The Other Cuba Crisis That Rocked Russia and America

    Richard Purcell


    The presence of 2,000 to 3,000 Soviet combat troops in Cuba was unacceptable to many Washington leaders, both Republican and Democrat.

    In the fall of 1979, a furor erupted in the United States over the discovery of Soviet combat troops in Cuba. Scarcely remembered today, it was an episode of the Cold War that seemed like a very big deal at the time, so much so that it prompted U.S. president Jimmy Carter to address the American people on nationwide television.

    Ultimately, it was an uproar over practically nothing, but it helped derail a major nuclear arms agreement between the United States and the Soviet Union and signaled that the era of détente between the two countries was coming to an end.

    Cuba had been a bugaboo of U.S. policymakers since the communist revolution that put Fidel Castro in power in 1959. The widespread American fear that the USSR would use the island nation as a foothold from which to threaten the United States in its own hemisphere reached its high point in October 1962 during the Cuban Missile Crisis, but it didn’t end there.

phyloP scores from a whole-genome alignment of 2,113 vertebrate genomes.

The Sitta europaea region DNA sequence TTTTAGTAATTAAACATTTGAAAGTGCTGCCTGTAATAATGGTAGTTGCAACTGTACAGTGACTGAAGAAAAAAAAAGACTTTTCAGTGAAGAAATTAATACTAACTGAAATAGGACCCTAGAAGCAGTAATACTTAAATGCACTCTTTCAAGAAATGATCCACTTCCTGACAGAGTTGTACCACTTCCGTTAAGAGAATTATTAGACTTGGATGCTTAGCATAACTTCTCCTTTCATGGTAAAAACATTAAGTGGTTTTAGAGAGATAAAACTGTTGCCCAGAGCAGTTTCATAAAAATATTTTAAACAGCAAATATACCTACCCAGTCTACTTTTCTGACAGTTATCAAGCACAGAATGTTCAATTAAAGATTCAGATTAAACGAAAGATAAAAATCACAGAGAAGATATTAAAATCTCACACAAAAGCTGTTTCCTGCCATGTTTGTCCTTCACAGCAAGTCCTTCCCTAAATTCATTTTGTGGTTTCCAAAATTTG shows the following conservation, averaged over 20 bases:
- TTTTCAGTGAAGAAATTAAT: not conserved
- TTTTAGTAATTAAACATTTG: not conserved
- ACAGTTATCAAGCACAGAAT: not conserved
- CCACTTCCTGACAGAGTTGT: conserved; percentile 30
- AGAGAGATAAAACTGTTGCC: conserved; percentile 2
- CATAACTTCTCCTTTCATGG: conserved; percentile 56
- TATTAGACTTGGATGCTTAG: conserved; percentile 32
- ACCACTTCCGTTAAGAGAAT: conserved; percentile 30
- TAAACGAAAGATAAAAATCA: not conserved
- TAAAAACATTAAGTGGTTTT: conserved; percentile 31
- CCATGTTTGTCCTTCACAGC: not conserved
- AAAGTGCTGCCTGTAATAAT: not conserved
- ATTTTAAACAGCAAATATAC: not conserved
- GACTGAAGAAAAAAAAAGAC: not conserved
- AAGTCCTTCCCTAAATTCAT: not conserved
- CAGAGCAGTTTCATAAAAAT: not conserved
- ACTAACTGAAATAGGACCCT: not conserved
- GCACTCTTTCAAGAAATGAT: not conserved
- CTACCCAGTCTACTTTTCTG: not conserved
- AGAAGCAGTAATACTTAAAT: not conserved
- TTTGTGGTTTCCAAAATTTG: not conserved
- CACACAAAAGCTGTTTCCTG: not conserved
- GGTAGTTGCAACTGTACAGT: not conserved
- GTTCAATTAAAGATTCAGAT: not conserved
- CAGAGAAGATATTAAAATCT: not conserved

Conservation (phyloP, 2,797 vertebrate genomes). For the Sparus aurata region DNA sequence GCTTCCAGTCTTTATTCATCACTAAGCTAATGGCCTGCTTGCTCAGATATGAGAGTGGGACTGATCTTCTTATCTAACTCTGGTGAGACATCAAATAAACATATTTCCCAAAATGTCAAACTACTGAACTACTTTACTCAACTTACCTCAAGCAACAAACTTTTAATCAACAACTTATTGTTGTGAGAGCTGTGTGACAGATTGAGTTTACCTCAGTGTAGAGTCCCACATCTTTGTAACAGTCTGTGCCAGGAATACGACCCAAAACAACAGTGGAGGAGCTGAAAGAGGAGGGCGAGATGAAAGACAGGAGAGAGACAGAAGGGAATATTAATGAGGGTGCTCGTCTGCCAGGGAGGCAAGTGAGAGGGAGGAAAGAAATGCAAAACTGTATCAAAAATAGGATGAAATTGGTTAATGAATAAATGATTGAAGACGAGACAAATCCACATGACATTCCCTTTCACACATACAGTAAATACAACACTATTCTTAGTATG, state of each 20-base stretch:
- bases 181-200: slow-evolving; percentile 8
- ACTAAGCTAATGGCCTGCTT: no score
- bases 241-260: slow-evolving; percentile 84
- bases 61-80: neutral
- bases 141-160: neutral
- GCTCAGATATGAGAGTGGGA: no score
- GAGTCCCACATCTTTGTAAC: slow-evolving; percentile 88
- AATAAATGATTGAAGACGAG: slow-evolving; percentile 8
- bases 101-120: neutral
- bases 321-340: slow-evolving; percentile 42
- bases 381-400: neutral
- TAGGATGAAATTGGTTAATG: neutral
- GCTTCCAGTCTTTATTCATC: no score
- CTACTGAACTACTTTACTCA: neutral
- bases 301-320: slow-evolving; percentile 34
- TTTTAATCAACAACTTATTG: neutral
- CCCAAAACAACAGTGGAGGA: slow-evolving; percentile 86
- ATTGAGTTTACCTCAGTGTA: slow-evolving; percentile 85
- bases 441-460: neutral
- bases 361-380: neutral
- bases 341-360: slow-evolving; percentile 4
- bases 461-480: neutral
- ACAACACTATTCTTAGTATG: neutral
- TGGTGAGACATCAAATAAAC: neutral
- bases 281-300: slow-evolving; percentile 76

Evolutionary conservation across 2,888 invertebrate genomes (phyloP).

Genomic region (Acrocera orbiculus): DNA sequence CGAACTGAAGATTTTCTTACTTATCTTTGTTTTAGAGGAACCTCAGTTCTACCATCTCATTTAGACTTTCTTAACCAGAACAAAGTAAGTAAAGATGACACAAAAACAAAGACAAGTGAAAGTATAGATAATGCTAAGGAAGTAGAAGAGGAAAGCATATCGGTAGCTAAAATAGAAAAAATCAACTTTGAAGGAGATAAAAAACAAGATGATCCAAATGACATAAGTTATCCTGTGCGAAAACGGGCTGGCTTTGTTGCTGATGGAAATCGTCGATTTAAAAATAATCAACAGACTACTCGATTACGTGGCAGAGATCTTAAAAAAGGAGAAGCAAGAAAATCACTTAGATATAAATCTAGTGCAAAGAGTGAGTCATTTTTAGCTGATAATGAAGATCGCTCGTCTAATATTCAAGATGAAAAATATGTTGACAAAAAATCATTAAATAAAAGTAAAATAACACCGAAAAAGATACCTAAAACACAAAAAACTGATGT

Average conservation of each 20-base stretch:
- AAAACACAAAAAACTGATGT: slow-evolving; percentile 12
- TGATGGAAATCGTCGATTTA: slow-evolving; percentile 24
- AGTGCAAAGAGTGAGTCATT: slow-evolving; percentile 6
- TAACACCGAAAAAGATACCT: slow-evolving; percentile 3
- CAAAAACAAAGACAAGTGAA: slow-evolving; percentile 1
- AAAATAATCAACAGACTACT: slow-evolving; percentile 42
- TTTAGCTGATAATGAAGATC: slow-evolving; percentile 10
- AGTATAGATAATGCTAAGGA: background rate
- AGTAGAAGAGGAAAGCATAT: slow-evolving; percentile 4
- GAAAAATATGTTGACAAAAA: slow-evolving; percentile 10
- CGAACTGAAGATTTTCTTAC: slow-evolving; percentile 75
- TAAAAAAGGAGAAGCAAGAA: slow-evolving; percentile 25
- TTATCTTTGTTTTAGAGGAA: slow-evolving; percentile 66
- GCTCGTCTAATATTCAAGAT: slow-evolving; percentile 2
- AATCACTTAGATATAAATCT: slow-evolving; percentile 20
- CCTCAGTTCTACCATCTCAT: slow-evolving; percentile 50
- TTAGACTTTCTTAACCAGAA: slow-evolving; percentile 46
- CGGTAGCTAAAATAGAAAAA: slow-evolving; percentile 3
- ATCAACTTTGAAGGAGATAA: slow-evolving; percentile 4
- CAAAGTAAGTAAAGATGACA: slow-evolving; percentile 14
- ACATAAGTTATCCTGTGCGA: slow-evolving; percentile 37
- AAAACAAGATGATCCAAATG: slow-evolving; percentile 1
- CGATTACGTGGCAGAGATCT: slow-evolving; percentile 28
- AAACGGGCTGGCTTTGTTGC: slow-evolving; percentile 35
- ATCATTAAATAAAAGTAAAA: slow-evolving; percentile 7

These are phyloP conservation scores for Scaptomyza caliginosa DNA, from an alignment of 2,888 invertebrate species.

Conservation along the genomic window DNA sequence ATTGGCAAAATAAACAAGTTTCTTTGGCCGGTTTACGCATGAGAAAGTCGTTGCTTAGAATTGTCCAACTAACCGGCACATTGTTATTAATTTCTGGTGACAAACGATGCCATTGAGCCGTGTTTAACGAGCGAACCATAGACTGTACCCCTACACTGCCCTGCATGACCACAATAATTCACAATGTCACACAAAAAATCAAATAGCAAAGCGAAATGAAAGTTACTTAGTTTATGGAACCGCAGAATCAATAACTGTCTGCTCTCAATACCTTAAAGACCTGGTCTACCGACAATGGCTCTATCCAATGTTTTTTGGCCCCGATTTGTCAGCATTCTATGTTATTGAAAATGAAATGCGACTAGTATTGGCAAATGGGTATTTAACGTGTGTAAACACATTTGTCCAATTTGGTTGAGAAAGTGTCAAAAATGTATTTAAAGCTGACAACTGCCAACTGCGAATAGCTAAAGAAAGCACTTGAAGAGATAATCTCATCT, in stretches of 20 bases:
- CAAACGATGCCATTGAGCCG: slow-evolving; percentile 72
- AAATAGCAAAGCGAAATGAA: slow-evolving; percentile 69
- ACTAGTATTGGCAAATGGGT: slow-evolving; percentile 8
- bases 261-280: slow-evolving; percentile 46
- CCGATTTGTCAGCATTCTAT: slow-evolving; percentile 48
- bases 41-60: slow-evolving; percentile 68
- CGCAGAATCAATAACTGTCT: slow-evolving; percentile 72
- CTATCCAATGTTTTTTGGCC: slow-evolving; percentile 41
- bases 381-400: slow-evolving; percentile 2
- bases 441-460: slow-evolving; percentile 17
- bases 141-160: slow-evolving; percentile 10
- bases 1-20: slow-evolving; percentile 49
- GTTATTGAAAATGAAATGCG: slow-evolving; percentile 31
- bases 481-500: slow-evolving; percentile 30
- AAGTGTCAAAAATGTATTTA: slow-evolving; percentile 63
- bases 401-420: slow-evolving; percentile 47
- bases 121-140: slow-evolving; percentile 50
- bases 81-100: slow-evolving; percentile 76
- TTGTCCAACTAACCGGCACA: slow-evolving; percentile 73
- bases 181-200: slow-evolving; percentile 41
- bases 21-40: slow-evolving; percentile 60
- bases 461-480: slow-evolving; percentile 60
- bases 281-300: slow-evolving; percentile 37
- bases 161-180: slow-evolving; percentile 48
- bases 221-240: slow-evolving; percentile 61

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    On Sept. 16, 1970, an American U-2 reconnaissance aircraft detected evidence that the Soviet Union was constructing a long-term naval facility at the Cuban port of Cienfuegos, one which could serve as a permanent base for Soviet ballistic missile submarines. U.S. officials in the Nixon administration raised objections with Moscow, stating that such a move would contravene the USSR’s commitment following the Cuban Missile Crisis to refrain from introducing offensive military forces into the Western Hemisphere.

    The Soviets, who denied that they were building such a base, ultimately withdrew the submarine tender and two support barges it had sent to Cienfuegos and for the most part the matter died down.

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